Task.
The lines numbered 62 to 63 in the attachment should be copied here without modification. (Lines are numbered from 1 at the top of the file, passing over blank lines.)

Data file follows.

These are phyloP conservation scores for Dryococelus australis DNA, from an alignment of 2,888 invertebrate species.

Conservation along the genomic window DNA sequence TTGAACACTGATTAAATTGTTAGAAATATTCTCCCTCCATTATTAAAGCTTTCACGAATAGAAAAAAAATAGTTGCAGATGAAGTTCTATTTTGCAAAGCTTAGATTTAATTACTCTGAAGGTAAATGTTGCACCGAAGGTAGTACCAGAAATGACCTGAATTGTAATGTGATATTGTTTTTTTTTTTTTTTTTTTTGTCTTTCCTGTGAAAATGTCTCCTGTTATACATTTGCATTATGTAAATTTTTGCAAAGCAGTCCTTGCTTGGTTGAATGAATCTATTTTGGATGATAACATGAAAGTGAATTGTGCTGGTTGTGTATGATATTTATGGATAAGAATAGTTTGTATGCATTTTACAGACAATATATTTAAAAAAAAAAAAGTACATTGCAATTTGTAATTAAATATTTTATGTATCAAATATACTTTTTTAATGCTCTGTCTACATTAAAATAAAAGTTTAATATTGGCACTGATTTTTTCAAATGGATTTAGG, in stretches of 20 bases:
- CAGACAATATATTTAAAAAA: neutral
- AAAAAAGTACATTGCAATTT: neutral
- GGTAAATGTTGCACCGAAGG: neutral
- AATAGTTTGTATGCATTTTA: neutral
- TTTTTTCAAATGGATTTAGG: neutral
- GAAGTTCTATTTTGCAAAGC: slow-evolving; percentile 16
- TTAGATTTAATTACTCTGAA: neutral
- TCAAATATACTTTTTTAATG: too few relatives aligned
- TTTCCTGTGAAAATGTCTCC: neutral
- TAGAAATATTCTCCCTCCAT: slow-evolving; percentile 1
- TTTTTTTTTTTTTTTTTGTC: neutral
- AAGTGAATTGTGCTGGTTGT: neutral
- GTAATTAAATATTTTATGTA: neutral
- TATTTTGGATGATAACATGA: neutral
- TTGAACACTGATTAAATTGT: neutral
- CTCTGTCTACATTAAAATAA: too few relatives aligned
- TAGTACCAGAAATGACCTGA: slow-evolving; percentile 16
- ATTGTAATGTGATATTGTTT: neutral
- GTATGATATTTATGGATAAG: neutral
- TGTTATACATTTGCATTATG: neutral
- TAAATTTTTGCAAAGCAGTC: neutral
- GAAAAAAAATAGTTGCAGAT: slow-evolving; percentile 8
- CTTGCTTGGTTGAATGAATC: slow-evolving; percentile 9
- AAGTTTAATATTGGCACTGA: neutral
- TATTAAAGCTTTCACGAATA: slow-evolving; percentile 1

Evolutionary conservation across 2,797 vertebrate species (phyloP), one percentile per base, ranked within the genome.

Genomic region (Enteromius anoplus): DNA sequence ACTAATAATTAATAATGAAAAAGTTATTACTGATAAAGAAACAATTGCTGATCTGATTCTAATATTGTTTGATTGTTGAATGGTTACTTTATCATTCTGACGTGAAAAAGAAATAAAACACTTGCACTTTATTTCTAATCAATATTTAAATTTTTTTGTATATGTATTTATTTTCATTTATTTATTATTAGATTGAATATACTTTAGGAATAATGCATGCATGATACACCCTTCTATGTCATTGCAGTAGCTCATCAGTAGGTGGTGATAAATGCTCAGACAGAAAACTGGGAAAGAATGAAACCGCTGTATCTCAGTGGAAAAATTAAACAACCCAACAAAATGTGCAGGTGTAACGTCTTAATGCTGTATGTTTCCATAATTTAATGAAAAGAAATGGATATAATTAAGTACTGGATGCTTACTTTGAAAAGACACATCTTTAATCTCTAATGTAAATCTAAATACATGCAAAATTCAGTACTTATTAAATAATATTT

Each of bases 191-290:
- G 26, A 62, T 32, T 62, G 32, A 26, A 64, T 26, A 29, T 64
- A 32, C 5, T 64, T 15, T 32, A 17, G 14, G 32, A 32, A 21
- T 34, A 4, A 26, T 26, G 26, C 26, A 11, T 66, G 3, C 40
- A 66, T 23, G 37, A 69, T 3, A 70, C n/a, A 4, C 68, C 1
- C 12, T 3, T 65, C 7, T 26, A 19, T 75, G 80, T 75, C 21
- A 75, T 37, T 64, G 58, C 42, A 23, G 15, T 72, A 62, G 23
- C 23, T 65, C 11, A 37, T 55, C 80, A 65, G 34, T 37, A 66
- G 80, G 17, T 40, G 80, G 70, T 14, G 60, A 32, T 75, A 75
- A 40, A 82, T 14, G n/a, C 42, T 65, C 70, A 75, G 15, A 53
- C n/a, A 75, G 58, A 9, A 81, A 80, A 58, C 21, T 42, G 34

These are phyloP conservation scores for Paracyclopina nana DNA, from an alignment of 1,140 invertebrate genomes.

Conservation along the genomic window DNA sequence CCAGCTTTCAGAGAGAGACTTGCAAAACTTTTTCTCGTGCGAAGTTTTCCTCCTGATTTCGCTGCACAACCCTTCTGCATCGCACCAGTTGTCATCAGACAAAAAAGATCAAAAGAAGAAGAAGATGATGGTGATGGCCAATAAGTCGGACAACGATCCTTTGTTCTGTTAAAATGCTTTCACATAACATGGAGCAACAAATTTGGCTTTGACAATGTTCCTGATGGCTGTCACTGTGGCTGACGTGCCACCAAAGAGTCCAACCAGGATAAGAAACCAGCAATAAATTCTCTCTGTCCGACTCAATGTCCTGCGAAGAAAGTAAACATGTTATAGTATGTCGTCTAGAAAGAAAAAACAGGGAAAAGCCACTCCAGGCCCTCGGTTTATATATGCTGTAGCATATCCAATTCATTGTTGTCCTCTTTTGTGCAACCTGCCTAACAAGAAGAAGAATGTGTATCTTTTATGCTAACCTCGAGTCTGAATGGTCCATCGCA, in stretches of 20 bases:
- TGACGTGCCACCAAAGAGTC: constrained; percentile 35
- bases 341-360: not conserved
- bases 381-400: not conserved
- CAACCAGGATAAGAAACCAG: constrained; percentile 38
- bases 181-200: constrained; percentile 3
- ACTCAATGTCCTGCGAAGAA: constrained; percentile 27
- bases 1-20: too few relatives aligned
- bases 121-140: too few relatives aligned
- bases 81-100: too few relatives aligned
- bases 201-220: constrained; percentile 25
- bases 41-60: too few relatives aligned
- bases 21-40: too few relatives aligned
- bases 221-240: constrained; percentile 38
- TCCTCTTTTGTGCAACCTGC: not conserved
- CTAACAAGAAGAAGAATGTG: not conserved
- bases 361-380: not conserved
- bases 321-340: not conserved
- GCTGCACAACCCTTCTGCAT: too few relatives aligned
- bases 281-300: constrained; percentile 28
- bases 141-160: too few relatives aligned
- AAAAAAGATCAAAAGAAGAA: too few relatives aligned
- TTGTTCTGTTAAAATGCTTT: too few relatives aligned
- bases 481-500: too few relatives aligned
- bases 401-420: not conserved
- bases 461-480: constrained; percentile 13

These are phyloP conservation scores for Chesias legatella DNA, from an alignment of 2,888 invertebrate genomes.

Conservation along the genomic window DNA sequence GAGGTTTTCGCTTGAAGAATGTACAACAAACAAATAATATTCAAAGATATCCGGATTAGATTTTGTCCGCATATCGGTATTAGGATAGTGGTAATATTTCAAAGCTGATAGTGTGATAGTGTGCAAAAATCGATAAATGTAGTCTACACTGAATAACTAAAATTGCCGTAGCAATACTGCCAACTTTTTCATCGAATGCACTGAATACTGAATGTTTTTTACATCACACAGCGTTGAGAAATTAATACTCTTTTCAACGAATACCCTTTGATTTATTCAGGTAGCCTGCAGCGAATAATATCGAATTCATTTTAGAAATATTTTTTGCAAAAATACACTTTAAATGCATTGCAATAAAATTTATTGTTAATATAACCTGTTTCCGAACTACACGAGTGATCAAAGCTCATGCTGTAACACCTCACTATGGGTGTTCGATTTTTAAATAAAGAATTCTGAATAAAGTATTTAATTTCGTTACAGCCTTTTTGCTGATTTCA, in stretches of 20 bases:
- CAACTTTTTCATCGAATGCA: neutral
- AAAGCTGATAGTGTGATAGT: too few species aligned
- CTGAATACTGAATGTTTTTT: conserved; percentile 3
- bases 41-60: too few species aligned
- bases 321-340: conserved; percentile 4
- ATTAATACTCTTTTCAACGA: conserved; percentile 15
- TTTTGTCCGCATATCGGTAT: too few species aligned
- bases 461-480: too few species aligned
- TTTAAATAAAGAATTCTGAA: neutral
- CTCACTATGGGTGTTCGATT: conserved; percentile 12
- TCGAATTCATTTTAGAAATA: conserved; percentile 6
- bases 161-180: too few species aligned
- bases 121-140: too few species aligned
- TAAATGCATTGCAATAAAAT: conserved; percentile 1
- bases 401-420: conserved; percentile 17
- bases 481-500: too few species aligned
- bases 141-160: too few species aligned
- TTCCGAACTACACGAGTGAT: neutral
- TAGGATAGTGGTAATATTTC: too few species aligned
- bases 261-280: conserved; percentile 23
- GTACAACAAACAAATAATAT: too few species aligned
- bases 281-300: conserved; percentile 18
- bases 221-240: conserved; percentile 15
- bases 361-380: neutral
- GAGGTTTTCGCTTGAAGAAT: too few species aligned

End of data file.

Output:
- bases 141-160: too few relatives aligned
- AAAAAAGATCAAAAGAAGAA: too few relatives aligned